A recent British study confirmed something most of us all know intuitively:
Juries trying criminal cases are likely to be more lenient when the person in the dock is physically attractive, psychologists say.
So how do you level the playing field if, for example, you have an attractive doctor as a defendant in a medical malpractice case? And by attractive, I mean not just physically, but someone with good credentials who makes an impressive personal appearance by their ability to speak well. This is important if the patient chose the doctor.
The answer is not to knock them down, but to build them up in opening statements and jury selection (if your jurisdiction allows).
Tell the jury they will like the defendant. After all, your client chose this doctor for surgery, right? Trusted him/her. Kinda like Marcus Welby. Therefore, it stands to reason, the jury will too.
This does a few things: First, you have been dead honest. It is unlikely the jury expected you to “confess” this thing, but frankly, they will likely see it anyway if defense counsel is even mildly competent. Trying to tar a physician at the outset that your client previously trusted has enormous potential to backfire.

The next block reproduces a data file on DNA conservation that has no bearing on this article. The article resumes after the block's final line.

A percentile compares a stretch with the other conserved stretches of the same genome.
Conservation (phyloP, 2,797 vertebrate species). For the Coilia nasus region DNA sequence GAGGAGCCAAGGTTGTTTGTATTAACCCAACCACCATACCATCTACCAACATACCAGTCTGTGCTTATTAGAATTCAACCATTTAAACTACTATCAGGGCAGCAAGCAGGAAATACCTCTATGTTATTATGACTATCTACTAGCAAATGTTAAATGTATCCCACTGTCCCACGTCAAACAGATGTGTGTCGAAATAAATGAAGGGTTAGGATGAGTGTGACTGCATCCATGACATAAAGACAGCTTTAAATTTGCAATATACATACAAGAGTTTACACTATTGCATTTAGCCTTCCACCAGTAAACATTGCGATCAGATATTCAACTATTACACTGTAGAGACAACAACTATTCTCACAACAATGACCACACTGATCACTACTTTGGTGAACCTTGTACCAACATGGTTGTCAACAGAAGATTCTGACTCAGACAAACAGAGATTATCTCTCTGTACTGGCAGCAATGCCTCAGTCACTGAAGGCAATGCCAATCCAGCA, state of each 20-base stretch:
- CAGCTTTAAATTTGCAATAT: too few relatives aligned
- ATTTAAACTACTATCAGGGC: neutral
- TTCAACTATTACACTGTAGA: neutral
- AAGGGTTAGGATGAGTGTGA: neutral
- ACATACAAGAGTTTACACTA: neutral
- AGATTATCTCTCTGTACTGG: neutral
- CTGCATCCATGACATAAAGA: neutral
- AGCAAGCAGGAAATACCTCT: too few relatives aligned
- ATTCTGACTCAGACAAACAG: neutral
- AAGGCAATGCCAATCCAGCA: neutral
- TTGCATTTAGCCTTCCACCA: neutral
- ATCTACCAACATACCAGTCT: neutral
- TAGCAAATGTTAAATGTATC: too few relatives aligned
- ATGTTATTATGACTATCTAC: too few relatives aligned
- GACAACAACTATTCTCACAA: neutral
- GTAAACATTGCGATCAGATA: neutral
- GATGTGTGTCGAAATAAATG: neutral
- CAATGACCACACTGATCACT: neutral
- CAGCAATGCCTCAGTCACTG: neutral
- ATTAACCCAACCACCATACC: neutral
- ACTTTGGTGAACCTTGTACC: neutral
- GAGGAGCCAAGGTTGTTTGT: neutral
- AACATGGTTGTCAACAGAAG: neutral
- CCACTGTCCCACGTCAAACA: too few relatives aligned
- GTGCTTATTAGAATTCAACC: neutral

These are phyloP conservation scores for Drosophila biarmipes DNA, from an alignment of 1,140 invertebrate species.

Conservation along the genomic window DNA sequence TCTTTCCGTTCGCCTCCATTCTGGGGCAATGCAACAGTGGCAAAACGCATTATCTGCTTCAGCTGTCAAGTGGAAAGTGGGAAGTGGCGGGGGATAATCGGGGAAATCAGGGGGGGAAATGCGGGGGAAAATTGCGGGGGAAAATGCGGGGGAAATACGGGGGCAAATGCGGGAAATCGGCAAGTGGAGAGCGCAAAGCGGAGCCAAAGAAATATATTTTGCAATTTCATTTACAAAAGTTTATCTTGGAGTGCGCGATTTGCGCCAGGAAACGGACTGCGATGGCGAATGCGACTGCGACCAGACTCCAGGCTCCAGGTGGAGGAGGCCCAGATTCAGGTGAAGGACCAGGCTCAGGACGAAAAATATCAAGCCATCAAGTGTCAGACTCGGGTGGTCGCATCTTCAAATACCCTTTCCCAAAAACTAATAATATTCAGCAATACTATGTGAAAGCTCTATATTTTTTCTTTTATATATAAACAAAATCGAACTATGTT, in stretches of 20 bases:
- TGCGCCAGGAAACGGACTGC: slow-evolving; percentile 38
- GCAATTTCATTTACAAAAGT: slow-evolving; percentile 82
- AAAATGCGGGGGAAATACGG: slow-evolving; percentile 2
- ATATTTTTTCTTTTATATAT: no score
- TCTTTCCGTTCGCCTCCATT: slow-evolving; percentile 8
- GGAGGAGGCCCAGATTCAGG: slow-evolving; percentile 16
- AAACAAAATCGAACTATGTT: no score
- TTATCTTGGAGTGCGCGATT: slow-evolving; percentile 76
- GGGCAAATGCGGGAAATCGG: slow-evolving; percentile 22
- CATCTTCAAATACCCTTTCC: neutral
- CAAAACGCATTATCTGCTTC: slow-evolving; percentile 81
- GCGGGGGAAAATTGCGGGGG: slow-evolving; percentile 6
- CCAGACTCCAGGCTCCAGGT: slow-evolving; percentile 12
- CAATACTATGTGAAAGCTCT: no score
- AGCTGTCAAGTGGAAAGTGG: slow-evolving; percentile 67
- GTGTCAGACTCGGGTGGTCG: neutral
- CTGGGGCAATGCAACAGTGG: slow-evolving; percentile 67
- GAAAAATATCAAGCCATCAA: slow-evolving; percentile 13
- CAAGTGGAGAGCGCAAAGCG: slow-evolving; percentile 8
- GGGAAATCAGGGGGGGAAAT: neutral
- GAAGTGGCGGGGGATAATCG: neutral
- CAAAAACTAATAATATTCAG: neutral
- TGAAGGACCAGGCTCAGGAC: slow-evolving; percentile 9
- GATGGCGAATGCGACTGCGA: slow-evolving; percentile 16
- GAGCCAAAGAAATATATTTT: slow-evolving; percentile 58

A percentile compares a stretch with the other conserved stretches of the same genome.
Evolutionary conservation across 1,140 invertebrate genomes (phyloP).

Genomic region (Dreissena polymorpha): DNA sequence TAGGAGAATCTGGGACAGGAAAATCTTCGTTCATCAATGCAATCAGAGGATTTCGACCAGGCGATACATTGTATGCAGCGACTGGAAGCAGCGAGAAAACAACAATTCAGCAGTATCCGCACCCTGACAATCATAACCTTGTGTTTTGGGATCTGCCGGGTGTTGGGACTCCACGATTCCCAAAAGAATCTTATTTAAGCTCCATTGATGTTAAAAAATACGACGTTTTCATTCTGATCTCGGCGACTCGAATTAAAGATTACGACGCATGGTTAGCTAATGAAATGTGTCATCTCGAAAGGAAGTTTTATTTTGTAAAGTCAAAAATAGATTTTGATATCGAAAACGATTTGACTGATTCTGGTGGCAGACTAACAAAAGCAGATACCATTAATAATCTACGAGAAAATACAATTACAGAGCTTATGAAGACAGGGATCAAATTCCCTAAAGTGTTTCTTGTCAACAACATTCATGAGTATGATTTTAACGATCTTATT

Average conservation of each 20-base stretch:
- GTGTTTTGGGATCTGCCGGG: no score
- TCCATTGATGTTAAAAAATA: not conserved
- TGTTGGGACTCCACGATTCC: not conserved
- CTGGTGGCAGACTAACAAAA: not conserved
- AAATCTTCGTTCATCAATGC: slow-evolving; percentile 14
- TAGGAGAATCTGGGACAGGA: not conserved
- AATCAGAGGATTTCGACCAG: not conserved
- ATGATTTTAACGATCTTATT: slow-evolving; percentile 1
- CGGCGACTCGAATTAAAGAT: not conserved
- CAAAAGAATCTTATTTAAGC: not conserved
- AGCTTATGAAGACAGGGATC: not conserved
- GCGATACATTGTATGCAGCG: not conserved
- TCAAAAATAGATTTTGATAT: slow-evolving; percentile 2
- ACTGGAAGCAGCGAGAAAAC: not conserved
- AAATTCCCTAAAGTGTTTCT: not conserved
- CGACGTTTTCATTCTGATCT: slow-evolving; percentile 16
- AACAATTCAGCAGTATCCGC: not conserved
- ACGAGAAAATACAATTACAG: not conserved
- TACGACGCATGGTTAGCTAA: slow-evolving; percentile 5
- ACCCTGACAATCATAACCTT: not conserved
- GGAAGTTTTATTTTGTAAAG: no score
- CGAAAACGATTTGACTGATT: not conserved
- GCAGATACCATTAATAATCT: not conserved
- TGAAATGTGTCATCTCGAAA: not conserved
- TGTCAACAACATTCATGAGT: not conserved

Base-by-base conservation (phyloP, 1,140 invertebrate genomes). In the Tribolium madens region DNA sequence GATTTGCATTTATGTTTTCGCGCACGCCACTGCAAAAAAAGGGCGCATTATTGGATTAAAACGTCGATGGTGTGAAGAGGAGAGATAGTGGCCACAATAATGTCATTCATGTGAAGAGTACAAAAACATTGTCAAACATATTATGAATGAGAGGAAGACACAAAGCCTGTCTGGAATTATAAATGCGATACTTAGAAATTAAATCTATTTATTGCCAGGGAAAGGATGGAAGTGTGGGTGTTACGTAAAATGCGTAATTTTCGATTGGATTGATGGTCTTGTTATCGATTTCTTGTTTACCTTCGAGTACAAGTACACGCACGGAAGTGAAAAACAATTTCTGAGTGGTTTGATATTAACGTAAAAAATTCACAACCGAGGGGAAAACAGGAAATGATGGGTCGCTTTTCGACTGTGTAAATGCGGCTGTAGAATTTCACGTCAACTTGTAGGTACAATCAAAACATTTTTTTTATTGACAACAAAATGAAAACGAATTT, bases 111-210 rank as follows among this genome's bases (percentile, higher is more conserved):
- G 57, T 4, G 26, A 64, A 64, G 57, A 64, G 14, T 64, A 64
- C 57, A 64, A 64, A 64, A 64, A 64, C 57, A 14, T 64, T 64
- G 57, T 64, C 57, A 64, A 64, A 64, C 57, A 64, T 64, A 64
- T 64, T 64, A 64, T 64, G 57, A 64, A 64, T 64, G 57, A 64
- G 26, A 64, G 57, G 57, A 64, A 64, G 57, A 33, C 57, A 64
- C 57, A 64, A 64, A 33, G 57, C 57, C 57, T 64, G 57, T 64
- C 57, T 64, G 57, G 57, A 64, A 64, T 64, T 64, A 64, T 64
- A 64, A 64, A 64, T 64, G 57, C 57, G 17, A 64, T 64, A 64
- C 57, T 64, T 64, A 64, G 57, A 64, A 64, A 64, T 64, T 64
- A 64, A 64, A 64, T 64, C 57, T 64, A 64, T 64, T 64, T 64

The jury also now has very high expectations for the doctor. With the bar set so high, any slip-up or contradictory testimony is likely to be viewed in a harsher light. Assuming you have a solid case to take to trial, this doctor-defendant will also lay out the standards of care (while they still trust him/her) before being confronted with the deviations from care, the sloppy notes, the rushed surgery, failure to read the x-ray, or contradictions from deposition testimony.
And there is something else at play here. The doctor was trusted, and the trust was betrayed. Betrayal often unleashes a flood of powerful emotions.
The instinct for confrontation must, at times, be avoided, and saved for those few special moments when the witness, who has now been built up, strays from the straight and narrow. And if that happens, it will have far greater impact than if you had simply tried to trash the doctor from the outset.
(Eric Turkewitz is a personal injury attorney in New York)